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NewsTransparency in the officiating department hits a low mark in a muddled video

Transparency in the officiating department hits a low mark in a muddled video

Commentary by Ben Austro

Under previous NFL officiating administrations, Fridays were sort of a news dump of rulesplaining in their weekly “media tapes.”

The original purpose of the media tapes was to allow the officiating department to communicate with members of the media to clarify calls and rules interpretations that had recently come up. This was intended to educate, so the video did not always dive into the hot-button controversial plays unless there was a rule or interpretation. These tapes were regularly covered here, and gradually they became more of a public-facing videos.

The last media tape was produced at the end of the 2019 season, and voiced by the senior vice president of officiating at the time, Al Riveron, who left his position just prior to the start of the 2021 preseason. The current leadership is split between the actual officiating apparatus and the administrative roles, senior vice presidents Walt Anderson (a former referee) and Perry Fewell (a former interim coach and defensive coordinator).

At the beginning of the season, the officiating department’s transparency and outreach was essentially set to dark void. The officiating department Twitter account was fairly disengaged to start the season, which oddly changed abruptly after this tweet.

The account now tweets out some interpretive information, usually centered around replay reviews. And now, the officiating department is placing a proxy media tape out which has multiple problems.

The latest is narrated by Fewell, who has no officiating experience. His perfunctory delivery of a highly robotic script of ranks and serial numbers sounds like it was constructed with preprinted word tiles. It is the response you might get to, “Alexa, is this a completed catch?”

But beyond that is the amount of errors made in the video released by the officiating department. With time to review everything for a few days, this is the best we can do for transparency?

The first play addresses an overturned catch which left even the trained eyes confused. Fewell says, “visual evidence showed the ball hitting the ground before Baltimore 89 gained possession.” This fails on two points. The ball may touch the ground during the catch process as long as it is in the receiver’s full and continuous control. There is no evidence showing the ball shifting or the ground assisting the catch. It also really stretches what “visual evidence showed” and by most observers, this is inconclusive evidence to overturn the catch.

The second play is the upholding of a catch in the end zone, which Fewell asserts the catch process was completed before the ball came out. Since the receiver is going to the ground, he must hold the ball with the ground. When determining if a player has “survived the ground” with the ball, it is not an immediate call the instant the body contacts the ground. There is an element of time that must be established — a very brief moment — that demonstrates that control was maintained through the contact to the ground.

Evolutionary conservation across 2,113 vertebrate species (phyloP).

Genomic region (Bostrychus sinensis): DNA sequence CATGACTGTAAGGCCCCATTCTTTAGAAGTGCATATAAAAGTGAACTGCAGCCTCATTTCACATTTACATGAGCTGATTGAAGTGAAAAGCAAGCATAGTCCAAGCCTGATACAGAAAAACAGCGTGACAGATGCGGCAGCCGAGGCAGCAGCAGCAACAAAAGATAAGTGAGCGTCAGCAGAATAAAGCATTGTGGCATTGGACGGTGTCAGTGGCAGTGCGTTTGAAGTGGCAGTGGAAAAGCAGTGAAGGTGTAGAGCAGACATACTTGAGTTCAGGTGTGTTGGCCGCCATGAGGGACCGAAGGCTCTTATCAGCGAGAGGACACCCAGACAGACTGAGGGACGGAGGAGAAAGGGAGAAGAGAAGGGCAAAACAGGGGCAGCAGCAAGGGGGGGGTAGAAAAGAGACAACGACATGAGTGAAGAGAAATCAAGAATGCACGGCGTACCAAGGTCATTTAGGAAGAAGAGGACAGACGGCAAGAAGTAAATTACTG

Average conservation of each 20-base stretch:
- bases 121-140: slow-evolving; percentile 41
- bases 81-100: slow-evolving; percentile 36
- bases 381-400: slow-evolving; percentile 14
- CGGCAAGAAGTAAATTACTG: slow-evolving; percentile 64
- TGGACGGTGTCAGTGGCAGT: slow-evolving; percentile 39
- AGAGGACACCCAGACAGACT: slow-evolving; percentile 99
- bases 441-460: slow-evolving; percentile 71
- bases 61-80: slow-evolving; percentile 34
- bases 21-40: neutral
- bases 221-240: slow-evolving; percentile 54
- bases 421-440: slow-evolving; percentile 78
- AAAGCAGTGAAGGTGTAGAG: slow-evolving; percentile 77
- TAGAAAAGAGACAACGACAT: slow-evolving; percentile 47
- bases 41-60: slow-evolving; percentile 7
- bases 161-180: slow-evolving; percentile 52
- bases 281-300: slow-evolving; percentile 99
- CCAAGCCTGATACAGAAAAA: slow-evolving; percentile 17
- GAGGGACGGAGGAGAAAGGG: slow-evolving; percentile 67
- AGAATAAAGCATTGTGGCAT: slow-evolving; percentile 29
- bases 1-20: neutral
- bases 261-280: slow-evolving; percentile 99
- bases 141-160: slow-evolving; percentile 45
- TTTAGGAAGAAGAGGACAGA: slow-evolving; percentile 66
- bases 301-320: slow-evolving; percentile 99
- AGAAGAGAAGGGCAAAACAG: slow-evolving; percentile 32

The third play involves contact to the head or neck area of an upright runner in the open field. As we pointed out on Sunday, a runner may be contacted in the head, even helmet-to-helmet. While there is a shoulder leaning in as part of the initial contact, this was not shoulder-to-head contact. So, we agree that this is a legal play, but the justification for it is not correct.

Finally, a trick punt play by the Vikings was foiled when the snap was shut down as being premature and not ready for play. The umpire is seen getting into position, but Fewell says “as the referee was signaling [ready for play], the snap took place.” This does not make sense that the center snapped the ball prematurely if the referee is signaling ready for play. The referee’s hand comes all the way down, and is followed immediately by the snap. The umpire is seen pointing to the center (this signal means the kicking team is not in standard formation and the defense is allowed to line up oppose of the center) but there is no requirement that this signal be completed prior to a legal snap. The snap was perfectly timed, as words have meanings: the a ready-for-play signal means just that. It is circling the wagons to suggest otherwise.

The officiating department can do much better than this. Seeing as they went 0-4 in this video — actually five errors in four plays — there really is only one direction to go.

Ben Austro
Ben Austro is the editor and founder of Football Zebras and the author of So You Think You Know Football?: The Armchair Ref's Guide to the Official Rules (on sale now)

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